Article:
Cape Town

How do you define your sense of belonging to the electronic scene and clubbing?
For me, the club is a sacred space. It’s a place to get lost and disconnect from the monotony of day-to-day life. It’s not just some mindless activity. It can be deeply personal, cathartic or even emancipating. If you have ever been to an event with the perfect combination of crowd, music and energy you will understand this. Being part of the ‘scene’ is the same – it is not for clout or desire to ‘be seen’ but rather a gravitational pull towards a certain group of people with a shared ethos and outlook. In my opinion, the strongest ‘clubs’ and ‘scenes’ are built on this basis, and this is what interests me and what I want to be a part of.

How did the scene develop in your country and which events were the trigger?
If we are talking specifically about the ‘techno scene’, this started long before I ever got involved. Some early parties in Cape Town were hosted by a collective called Killer Robot, whilst in Johannesburg you had TOYTOY (both of whom still exist today). From conversations I’ve had with various people, I understand there were also other large-scale ‘rave’ events happening at that time (mid-to-late-90s) with some pretty prolific DJs in big venues. But when I was old enough to start going to clubs the dominant genres were Drum & Bass, Electro, Dubstep and Psytrance, so Techno wasn’t really even on my radar. But soon things started to shift as some popular venues closed their doors and naturally people started to gravitate towards other sounds and other communities.

Cape Town is very small, so when you lose one or two key venues, it is inevitable that you will see things change fairly rapidly. This is when techno started to rear its head again and you had more and more venues pushing this sound. Once of the first venues in Cape Town that I experienced ‘techno’ in was called Bullion Bar. It was essentially an after-hours spot that had a few promoter nights focussed on techno.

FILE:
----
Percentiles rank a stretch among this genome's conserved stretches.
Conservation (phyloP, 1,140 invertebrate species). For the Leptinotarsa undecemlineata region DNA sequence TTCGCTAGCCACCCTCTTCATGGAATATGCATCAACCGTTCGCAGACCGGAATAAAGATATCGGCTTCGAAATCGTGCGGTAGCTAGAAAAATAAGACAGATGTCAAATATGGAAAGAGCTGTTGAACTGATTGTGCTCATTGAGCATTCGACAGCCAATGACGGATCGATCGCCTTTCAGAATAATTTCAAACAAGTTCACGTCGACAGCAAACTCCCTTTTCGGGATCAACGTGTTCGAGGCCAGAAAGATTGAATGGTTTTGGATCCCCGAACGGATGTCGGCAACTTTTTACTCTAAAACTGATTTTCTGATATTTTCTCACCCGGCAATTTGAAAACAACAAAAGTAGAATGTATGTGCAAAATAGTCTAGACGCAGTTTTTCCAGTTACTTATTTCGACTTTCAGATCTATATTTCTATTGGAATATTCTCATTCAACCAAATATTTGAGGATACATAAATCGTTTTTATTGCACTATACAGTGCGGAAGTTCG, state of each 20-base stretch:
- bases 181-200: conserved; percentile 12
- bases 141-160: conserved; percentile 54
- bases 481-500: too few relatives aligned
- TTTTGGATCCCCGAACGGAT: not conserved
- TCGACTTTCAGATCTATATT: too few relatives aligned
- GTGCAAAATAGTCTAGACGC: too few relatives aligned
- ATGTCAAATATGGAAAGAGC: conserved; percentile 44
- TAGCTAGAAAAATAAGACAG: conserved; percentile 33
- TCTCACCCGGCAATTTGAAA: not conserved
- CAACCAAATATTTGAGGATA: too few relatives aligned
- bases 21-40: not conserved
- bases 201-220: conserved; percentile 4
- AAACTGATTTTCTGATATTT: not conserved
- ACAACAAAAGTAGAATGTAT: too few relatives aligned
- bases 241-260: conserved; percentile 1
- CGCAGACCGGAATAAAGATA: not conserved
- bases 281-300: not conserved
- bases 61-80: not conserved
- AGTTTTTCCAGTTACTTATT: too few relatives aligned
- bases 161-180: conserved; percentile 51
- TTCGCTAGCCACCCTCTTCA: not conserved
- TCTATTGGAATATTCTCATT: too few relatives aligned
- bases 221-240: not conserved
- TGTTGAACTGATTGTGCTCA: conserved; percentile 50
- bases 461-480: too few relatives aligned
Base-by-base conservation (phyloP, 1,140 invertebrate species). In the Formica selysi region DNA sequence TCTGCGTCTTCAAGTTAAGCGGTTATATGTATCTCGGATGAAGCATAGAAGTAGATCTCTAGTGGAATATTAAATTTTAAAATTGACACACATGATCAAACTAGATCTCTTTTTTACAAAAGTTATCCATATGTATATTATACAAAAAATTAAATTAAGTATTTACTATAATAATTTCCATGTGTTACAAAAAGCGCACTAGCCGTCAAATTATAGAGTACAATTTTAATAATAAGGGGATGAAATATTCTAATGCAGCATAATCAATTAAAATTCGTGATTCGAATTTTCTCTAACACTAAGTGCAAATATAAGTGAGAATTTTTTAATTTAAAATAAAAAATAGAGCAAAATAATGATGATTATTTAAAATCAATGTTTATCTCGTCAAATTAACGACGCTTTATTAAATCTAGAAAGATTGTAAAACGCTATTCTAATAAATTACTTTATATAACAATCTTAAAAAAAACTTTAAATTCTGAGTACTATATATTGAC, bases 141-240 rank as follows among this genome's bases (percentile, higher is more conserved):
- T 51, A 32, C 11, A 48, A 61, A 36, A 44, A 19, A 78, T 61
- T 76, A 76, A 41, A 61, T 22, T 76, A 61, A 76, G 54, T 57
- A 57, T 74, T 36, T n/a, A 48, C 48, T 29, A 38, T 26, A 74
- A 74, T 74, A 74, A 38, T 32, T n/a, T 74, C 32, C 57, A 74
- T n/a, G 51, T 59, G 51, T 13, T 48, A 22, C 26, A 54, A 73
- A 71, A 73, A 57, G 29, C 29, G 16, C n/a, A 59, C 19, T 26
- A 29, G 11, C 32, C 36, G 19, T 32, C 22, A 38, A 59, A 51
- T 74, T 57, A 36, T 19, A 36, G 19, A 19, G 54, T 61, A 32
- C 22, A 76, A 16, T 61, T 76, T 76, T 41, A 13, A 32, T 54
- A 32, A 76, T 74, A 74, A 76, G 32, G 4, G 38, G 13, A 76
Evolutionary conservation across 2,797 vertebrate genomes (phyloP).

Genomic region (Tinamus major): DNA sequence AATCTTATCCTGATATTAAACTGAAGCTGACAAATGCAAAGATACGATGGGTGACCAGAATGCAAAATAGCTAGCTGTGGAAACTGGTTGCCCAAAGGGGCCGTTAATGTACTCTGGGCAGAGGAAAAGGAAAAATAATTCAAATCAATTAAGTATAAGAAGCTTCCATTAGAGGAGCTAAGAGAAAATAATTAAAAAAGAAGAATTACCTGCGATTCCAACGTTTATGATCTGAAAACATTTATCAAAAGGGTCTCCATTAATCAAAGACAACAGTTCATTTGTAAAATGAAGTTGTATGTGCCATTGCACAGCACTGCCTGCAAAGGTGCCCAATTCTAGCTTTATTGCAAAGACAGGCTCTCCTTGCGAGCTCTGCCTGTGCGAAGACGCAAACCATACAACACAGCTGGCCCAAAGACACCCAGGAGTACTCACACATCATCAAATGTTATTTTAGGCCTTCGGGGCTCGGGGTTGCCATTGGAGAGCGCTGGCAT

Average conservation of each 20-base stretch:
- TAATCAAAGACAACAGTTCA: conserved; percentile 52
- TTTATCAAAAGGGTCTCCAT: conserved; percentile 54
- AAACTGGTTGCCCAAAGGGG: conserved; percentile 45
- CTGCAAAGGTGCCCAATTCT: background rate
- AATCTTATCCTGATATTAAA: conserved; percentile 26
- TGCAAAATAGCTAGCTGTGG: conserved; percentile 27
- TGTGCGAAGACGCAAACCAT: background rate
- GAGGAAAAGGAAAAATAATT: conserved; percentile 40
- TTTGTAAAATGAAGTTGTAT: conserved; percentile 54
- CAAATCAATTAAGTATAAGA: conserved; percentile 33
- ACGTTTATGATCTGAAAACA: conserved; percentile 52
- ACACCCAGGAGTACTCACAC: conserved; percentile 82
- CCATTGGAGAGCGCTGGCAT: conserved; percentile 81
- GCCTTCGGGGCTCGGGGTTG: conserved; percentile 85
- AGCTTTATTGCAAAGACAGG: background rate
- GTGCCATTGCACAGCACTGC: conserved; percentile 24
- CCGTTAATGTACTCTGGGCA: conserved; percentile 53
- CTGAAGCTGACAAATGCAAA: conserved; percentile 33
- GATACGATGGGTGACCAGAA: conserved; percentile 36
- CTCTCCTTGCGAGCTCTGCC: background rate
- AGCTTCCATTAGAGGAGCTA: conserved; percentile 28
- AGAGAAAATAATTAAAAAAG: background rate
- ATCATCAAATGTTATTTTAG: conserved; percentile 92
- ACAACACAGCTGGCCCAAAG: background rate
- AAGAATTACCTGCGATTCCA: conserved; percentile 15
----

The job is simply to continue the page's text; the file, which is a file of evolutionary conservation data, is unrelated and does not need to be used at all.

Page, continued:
This is when I really became interested and started to meet some of my contemporaries who were also getting into is sound. It is also worth noting that social media was becoming more and more popular during this time, which meant that people were starting to get a taste of what was happening in Europe. And since Europe is very much centred on techno and house, you had a lot of the newer generation here also wanting a taste of this. Within a period of a few years, there were a number of small spaces popping up that catered towards those looking for good house and techno and more and more promoters hosting parties and bringing down higher profile international artists. And since then the ball has really just kept rolling. In Cape Town we have one crucial space called Mødular (where myself and friends often play and host events), whilst in Johannesburg the aforementioned TOYTOY crew is still going strong in their space called And Club.

Which sounds and influences represent you?
My earliest connection with music was when I was into the live music/band scene. My high-school years were soundtracked mostly by extreme metal and the majority of the events I went to played this kind of music. But as my tastes grew I also started getting into Jazz and experimental/progressive music. My first connection with electronic music was through IDM (Aphex Twin, Amon Tobin, Venetian Snares, Squarepusher etc.) and other abstract electronic genres (think along the lines of Warp Records, Ninja Tune, R&S etc.). Around the same time, I also started discovering and appreciating Hip Hop, Jungle and UK Dubstep. However, it was Psytrance that got me to understand club and party culture. This scene is very big in Cape Town, and almost anyone you ask has been to a trance party.

I very quickly got sucked into this, and even started producing and DJing trance at one point! So as you can see, I find interest and influence in many different types of music. For me there are only two categories: Good and Bad. A lot of this has filtered into the way that I approach music currently. I don’t like to pigeon-hole myself into doing one thing. In the studio I like to try various techniques and explore a wide range of sounds and styles. Similarly, when I DJ I also try to challenge myself to go outside the scope of what is expected from me. To be honest, this is just the way my brain works. I always find it difficult to settle on one singular direction or sound. I need to explore to keep interested and to continue feeling inspired.

Which are the national and international labels that deserve a mention from you?